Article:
Gov. Paul LePage’s revelation last week that an unnamed company in southern Maine was leaving the state and taking 900 jobs with it was odd, especially since he said he had been sworn to secrecy about it. The tenor of his discussion of the job losses was even more confounding.

The governor showed that, to him, adherence to ideology is more important than actually improving the lives of his fellow Maine residents.

At a town hall meeting in Orono, the governor expressed no sadness or remorse that hundreds of Maine residents soon could be unemployed. He made no mention of his administration trying to stop the potential exodus. His tone, in fact, was almost gleeful. He used the potential impending job losses and a chronicle of recent mill closures to make his long-standing point that high energy prices are driving businesses — and jobs — out of Maine. On Tuesday, the governor said the losses were at two companies and reiterated that energy prices were the reason.

An inquiry about what the governor’s office and other state agencies have done or will do to preserve the 900 jobs was met with an email saying the question betrayed “a basic lack of understanding” of business.

“No governor can do anything to ‘preserve’ jobs or control whether a business stays in the state, moves to another state or packs up and goes to another country,” wrote the governor’s spokesman, Peter Steele.

But LePage has not always felt this way. In August 2014, he blasted the owners of Old Town Fuel & Fiber for announcing the closure of their mill before asking the state for help.

“Let’s sit down and put our heads together and see if we can help in some way,” the governor said after the closure announcement.

And among governors, it doesn’t appear to be a widely held view that states’ chief executives are powerless to influence job preservation and business location decisions. The first thing listed under the National Governors Association’s Center for Best Practices is a report on economic development that highlights the work of governors in numerous states. Best practices include working with universities to commercialize research, improving K-12 education to ensure a talented workforce and providing small business with incentives and access to capital to encourage them to invest in distressed areas.

But none of this is relevant in Maine, according to LePage’s office. Instead, the only policy changes that would help Maine are to lower energy prices and taxes, according to Steele’s email.

LePage is so adamant that lower energy prices are the key to Maine’s prosperity that he cites high energy prices for the closure of mills even when mill management points to other factors.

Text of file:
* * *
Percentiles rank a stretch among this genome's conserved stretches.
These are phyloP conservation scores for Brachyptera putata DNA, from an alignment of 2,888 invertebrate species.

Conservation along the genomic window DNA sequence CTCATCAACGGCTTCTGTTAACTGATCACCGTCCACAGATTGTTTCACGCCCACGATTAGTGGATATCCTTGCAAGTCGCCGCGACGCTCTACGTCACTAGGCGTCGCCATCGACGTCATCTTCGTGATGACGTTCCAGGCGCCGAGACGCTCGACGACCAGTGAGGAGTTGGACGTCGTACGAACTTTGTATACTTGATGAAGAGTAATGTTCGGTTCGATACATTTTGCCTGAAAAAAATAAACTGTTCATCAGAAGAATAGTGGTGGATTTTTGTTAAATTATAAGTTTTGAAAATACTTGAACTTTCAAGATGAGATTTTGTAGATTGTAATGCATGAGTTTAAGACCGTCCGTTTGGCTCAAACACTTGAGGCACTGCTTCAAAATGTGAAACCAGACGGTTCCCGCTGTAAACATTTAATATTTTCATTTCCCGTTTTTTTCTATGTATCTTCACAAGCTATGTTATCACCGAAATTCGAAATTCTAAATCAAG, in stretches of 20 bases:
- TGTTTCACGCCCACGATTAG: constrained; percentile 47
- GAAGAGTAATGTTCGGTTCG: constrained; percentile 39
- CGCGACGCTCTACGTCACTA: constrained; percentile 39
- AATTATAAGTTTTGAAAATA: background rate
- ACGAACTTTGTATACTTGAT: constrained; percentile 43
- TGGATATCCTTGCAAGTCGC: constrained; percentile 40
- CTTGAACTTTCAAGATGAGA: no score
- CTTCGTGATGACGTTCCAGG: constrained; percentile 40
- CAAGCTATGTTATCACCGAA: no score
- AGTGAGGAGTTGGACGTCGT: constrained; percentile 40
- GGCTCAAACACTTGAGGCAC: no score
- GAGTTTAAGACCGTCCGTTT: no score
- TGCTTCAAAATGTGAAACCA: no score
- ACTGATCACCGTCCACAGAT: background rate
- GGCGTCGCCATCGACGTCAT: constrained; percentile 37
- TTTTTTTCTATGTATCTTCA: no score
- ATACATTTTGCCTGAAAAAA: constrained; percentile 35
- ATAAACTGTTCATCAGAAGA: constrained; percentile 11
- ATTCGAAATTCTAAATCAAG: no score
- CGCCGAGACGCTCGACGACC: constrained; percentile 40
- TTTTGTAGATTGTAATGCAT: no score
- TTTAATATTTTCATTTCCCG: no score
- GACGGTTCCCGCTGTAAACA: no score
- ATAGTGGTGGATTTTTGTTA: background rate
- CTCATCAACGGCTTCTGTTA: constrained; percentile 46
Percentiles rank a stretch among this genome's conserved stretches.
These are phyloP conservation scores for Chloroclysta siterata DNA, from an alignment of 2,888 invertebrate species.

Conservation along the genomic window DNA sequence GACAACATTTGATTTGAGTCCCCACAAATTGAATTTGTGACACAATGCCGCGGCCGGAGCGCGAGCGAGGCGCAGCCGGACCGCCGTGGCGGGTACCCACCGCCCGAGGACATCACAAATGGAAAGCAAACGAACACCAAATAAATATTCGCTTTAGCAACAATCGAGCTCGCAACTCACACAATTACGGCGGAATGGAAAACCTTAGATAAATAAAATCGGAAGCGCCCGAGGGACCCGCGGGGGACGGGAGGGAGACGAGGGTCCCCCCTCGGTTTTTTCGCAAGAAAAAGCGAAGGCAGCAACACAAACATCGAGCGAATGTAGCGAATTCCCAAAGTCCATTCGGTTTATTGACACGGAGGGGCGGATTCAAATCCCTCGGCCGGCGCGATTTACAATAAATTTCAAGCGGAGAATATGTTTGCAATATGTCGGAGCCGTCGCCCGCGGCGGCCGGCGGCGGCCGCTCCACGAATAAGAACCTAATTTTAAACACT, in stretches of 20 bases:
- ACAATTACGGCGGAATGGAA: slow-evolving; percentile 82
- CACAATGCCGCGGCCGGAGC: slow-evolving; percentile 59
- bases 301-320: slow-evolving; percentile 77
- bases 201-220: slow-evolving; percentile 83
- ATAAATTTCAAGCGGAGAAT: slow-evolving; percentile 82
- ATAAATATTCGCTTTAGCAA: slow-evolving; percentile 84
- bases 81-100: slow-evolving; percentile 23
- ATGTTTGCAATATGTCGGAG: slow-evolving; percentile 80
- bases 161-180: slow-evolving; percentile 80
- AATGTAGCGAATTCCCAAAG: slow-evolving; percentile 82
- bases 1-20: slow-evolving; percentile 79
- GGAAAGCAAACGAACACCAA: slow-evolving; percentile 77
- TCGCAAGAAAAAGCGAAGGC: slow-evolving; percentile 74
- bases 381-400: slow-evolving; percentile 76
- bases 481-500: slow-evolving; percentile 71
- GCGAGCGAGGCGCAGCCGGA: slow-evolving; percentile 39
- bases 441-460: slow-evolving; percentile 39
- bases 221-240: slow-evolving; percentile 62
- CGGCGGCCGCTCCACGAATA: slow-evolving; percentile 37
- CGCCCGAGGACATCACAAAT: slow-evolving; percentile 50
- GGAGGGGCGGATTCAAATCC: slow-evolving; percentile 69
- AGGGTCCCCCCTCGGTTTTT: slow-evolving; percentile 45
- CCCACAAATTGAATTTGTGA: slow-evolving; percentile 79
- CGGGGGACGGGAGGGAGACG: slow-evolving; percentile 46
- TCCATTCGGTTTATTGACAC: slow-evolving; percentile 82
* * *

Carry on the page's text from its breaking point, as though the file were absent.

“Until the Legislature addresses the high cost of energy in Maine, which is a major burden on our manufacturing industry, mills like Lincoln Paper and Tissue, Verso Paper and Old Town Fuel and Fiber will be forced to shut down,” LePage said in a statement in September 2015, when the Lincoln mill filed for bankruptcy.

The Lincoln mill’s co-owner, Keith Van Scotter, on the other hand, blamed a boiler explosion. The mill also faced strong competition in the tissue market. As for electricity, it made most of it on-site through a new turbine system.

Despite this more nuanced reality, LePage repeatedly points his finger at the Legislature. The fault for Maine’s dismal economic prospects, LePage said in Orono, lies squarely with the Maine Legislature, which won’t pass his energy or tax reduction plans.

LePage’s rhetoric, though, belies the reality. In 2013, the Legislature passed a comprehensive energy bill that included the governor’s proposal to use $75 million in electricity ratepayer funds to expand natural gas infrastructure in New England, a top LePage priority. But LePage vetoed it.

Lawmakers overrode the veto after agreeing to another LePage-backed bill to undermine an offshore energy project in the beginning stages. Within months, the company behind that $120 million offshore wind project, Statoil, pulled the plug on its work in Maine.

“Make no mistake, the reason companies leave does not originate in the Governor’s Office,” Steele said in his email. “They come from the failed policies and anti-business climate fostered by liberals over the past 40 years.”

Blaming others and making excuses for not taking action is not leadership. It is abdication. Maine workers deserve better.

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The BDN Editorial Board

The Bangor Daily News editorial board members are Publisher Richard J. Warren, Editorial Page Editor Susan Young, Assistant Editorial Page Editor Matt Junker and BDN President Todd Benoit. Young has worked...